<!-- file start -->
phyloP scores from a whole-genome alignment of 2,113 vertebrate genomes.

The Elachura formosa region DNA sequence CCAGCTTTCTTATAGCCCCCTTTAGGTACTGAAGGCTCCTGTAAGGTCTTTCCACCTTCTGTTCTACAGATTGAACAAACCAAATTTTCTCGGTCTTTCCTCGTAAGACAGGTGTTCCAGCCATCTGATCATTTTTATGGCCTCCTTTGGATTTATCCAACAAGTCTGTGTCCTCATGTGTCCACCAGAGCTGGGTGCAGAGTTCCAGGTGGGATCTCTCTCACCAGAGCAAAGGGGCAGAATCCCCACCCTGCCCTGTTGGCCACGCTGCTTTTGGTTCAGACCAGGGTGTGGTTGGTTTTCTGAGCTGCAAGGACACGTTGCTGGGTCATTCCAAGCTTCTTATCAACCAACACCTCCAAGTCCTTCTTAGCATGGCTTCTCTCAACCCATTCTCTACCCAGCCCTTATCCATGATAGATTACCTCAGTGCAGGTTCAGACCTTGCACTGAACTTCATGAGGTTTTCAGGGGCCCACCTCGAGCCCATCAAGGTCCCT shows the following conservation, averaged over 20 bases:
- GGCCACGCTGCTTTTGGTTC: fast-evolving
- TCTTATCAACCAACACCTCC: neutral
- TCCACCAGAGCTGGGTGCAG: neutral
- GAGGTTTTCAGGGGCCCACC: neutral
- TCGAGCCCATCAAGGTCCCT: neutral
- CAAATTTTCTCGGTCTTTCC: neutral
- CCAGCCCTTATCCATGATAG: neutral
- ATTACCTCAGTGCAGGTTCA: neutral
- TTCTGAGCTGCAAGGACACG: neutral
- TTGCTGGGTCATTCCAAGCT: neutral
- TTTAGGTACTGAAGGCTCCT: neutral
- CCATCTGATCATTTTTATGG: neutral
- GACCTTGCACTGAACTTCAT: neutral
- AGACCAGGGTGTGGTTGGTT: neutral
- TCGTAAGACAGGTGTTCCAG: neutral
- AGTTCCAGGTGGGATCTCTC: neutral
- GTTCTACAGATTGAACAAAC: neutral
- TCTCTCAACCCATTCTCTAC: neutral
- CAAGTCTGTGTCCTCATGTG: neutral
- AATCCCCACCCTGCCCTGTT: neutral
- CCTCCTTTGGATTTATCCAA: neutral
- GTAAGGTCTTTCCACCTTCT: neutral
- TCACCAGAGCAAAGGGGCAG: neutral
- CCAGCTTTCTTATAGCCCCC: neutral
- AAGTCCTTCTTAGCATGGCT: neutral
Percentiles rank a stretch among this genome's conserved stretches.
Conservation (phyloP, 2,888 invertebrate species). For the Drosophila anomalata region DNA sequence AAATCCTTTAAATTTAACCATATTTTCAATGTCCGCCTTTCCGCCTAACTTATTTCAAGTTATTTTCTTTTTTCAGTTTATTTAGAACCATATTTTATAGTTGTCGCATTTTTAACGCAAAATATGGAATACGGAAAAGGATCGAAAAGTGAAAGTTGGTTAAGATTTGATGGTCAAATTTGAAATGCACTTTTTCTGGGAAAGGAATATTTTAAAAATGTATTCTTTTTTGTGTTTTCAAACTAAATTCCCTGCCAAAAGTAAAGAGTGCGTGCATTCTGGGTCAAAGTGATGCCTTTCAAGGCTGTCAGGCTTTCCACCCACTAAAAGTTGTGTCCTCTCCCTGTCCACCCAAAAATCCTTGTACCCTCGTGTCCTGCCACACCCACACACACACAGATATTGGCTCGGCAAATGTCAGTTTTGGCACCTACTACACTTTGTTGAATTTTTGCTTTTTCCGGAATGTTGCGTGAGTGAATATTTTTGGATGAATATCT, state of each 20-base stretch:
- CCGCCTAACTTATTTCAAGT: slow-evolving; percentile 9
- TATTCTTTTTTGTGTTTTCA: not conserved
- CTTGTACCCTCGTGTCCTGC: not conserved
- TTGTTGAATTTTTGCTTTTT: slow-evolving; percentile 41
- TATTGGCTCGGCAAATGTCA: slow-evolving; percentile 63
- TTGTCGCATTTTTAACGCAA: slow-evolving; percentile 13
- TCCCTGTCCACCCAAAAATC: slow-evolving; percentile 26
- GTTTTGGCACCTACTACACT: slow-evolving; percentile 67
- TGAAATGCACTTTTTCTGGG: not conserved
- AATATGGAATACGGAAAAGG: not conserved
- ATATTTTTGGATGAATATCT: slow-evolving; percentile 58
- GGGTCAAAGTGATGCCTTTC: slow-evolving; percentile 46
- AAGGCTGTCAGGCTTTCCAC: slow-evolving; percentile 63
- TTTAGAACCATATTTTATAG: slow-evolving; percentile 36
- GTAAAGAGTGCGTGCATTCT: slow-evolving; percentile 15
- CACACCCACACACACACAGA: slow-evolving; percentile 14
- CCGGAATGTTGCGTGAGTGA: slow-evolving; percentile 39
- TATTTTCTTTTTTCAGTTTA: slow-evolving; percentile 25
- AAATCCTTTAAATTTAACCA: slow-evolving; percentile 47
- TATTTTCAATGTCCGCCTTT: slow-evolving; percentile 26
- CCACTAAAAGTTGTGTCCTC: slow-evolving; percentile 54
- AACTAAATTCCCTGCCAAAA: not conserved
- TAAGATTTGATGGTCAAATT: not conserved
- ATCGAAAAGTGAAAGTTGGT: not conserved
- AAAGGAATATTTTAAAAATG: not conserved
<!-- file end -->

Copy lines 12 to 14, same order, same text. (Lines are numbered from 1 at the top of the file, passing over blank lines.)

- TTGCTGGGTCATTCCAAGCT: neutral
- TTTAGGTACTGAAGGCTCCT: neutral
- CCATCTGATCATTTTTATGG: neutral